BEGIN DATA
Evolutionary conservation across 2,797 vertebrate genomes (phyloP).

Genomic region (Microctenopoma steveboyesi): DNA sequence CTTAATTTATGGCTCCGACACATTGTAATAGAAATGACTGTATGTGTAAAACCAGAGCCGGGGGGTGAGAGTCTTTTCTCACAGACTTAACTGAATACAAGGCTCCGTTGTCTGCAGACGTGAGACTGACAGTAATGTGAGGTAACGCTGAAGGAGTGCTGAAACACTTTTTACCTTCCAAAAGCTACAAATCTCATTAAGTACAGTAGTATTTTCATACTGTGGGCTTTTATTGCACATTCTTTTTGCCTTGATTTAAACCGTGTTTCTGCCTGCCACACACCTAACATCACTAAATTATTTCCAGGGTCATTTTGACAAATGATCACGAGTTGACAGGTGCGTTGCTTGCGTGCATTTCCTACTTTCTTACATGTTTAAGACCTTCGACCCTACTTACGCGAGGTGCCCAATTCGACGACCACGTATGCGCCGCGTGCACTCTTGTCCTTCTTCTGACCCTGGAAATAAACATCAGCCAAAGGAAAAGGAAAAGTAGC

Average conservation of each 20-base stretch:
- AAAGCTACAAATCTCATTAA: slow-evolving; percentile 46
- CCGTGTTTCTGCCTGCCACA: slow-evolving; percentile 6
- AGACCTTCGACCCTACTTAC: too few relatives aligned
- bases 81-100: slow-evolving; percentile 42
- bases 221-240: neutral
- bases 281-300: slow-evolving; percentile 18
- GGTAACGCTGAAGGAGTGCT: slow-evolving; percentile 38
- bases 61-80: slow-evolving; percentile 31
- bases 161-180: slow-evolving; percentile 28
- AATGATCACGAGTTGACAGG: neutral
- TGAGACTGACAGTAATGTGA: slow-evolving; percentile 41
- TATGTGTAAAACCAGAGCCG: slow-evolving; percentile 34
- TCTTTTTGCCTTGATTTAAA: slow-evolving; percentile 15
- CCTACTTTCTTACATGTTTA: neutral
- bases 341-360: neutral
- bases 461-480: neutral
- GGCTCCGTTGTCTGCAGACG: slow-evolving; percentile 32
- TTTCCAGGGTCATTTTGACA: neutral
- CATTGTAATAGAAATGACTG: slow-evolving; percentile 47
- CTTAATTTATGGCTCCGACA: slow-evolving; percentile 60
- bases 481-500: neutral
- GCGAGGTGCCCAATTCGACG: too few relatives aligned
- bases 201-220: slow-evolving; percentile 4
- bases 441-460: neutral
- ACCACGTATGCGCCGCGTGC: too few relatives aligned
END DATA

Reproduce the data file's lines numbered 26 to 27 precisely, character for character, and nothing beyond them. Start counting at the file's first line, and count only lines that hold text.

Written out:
- bases 201-220: slow-evolving; percentile 4
- bases 441-460: neutral